Broadly speaking, under the fellow-servant doctrine fellow servants assume the risk of injuries from each other in their common conduct of the master's work. The duty is imposed upon the master, however, to exercise reasonable care in the selection of his servants and to furnish them with a reasonably safe place in which to work and reasonably safe materials, tools and appliances with which to work. (Bridge Co. v. Miller, 71 Kan. 13, 80 Pac. 18.)

The appellant contends, the demurrer to the petition having been sustained by reason of the assumption of risk and fellow-servant doctrine, the plaintiff by his amended petition attempts to plead a liability on the part of the defendant based upon his assurance and failure to provide safe co-employees and this, it is argued, constitutes a fatal departure. We fail to see merit in the appellant's argument.

A departure was defined in Armstrong v. Lough, 128 Kan. 167, 277 Pac. 51, by quoting Phillips on Code Pleading, § 273, as follows:

"`Departure in pleading is the dereliction of an antecedent ground of complaint, or of defense, for another that does not fortify the former. This is forbidden, because if the parties were allowed at pleasure to abandon the ground of complaint or defense first asserted and to resort to another, the pleadings would be prolonged, the formation of an issue delayed, and the foundation of the action, or of the defense, might be entirely changed. At common law departure may take place in any pleading subsequent to the plea; in code pleading it can occur only in the reply.'" (p. 171.)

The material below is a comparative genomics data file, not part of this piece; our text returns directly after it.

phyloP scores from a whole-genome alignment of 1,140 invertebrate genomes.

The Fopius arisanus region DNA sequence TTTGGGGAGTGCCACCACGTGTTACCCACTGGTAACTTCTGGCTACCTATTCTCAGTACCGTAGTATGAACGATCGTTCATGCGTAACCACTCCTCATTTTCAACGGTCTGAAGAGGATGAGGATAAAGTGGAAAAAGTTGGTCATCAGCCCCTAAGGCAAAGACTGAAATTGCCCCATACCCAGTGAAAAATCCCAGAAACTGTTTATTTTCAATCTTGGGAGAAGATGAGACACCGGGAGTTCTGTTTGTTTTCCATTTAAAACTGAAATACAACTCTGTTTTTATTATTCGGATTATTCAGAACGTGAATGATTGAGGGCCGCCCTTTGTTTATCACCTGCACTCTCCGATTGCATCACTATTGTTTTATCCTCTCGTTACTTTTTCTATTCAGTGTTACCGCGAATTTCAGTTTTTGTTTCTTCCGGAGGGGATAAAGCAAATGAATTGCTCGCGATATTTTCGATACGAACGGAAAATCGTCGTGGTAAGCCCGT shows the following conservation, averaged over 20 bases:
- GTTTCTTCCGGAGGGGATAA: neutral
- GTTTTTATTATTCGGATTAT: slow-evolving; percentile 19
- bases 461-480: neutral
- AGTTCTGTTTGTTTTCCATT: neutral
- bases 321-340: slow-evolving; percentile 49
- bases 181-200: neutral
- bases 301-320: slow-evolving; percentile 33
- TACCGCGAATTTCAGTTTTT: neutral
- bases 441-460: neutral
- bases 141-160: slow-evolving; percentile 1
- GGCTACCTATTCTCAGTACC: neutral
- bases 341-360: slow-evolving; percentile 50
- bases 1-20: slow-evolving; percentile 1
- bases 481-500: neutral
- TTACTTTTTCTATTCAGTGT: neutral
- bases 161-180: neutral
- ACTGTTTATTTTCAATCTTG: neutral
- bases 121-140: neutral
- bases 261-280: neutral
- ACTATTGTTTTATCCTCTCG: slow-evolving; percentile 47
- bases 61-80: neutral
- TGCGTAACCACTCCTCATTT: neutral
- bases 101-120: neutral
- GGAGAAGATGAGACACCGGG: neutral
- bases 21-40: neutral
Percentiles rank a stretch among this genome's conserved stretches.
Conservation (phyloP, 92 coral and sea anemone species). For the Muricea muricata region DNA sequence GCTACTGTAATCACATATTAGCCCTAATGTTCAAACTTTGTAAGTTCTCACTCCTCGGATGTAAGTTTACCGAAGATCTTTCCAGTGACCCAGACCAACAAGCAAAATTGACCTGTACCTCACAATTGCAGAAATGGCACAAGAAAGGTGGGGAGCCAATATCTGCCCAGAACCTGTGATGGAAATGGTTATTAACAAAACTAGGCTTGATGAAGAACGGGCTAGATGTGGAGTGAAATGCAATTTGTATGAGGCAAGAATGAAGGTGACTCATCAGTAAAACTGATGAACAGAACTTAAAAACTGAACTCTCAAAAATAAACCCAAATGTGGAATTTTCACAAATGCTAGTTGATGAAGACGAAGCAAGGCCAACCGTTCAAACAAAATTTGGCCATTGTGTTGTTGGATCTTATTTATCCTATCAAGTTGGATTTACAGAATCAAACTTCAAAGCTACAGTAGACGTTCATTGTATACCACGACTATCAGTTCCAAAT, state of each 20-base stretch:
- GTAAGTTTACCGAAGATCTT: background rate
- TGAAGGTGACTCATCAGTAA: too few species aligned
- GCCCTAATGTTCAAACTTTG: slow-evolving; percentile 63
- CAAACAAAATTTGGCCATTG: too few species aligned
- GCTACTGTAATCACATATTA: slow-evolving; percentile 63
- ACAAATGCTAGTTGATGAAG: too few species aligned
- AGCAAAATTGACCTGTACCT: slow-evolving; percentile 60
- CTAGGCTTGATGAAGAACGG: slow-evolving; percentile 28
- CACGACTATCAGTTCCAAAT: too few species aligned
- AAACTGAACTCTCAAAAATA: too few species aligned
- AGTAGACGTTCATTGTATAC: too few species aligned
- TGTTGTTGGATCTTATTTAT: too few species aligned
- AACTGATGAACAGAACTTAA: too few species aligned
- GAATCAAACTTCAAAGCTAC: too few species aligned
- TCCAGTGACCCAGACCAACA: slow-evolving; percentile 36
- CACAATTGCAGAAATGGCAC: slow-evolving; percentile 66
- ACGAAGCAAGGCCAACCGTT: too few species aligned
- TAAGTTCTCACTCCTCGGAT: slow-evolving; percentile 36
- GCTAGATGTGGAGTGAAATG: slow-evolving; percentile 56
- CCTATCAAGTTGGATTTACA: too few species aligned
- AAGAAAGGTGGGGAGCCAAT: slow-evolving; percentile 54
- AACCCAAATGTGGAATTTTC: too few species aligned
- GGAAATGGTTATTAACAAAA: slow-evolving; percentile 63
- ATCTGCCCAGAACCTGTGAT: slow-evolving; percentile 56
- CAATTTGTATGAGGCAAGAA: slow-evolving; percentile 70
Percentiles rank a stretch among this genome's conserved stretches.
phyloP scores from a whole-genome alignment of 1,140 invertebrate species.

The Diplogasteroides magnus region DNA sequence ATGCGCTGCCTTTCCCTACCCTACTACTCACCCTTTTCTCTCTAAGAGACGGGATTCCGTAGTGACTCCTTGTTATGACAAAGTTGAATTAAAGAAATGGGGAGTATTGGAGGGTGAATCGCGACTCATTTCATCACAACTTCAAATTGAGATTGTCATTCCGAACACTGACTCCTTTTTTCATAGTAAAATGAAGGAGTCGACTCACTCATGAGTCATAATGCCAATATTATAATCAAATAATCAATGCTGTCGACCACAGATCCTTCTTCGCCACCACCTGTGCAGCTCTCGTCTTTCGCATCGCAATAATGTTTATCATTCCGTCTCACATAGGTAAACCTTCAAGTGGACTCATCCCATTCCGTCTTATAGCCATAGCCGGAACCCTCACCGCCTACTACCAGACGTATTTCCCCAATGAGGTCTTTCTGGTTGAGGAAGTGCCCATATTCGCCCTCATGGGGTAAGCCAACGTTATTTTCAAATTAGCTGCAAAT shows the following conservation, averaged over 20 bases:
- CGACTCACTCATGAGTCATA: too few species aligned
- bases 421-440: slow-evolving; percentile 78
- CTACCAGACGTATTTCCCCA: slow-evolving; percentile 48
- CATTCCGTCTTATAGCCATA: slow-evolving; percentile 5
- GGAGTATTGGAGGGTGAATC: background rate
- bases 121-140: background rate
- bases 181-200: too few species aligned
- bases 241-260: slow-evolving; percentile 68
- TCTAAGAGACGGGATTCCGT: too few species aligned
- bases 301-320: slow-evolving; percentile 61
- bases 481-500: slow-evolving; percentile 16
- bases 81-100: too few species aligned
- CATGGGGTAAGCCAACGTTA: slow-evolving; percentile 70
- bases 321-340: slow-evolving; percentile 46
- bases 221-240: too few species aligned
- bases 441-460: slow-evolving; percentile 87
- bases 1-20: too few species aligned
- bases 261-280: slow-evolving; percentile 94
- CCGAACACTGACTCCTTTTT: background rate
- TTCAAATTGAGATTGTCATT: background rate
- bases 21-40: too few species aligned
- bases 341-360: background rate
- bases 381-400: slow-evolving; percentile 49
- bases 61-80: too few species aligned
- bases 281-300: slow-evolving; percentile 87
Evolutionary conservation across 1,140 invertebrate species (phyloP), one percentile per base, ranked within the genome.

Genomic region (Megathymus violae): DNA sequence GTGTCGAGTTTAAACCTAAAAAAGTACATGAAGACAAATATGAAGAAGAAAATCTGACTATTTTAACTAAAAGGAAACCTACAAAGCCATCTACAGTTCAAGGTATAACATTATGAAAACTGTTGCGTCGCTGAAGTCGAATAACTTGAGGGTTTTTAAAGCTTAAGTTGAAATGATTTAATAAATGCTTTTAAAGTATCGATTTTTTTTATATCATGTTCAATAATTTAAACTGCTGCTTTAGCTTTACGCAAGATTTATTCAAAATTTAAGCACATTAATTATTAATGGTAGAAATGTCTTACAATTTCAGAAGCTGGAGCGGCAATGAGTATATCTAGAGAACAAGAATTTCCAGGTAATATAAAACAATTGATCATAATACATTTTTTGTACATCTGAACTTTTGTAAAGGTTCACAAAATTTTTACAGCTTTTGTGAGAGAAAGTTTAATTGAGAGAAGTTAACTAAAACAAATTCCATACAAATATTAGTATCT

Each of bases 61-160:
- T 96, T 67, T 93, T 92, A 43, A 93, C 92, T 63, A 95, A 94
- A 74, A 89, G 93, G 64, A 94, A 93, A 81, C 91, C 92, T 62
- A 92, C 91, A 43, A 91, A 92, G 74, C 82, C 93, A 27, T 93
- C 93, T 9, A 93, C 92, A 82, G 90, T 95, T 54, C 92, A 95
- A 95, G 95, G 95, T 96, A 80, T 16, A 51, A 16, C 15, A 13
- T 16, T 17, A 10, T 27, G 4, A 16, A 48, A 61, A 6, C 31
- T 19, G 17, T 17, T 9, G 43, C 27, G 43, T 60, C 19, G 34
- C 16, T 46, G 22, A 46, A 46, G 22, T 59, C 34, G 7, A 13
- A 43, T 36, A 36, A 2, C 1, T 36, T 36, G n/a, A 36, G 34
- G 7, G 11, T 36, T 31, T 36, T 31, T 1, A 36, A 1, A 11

In the Armstrong opinion the court recognized that ordinarily a question of departure arises in a plaintiff's pleadings only when there is a seeming inconsistency between the petition and reply, but the really important fault of departure arises when there is a palpable inconsistency between the earlier and later pleadings of a litigant which prevents his adversary from squarely joining issues with him *793 on material matters, and which, if countenanced by the court, would substantially change the action or defense from what it had been at its inception.

The provisions of G.S. 1949, 60-759, upon which the appellant relies, grant authority to the court to allow amendments either before or after judgment to various matters, including pleadings, upon the condition that the amendment must be "in furtherance of justice" and "when such amendment does not change substantially the claim or defense."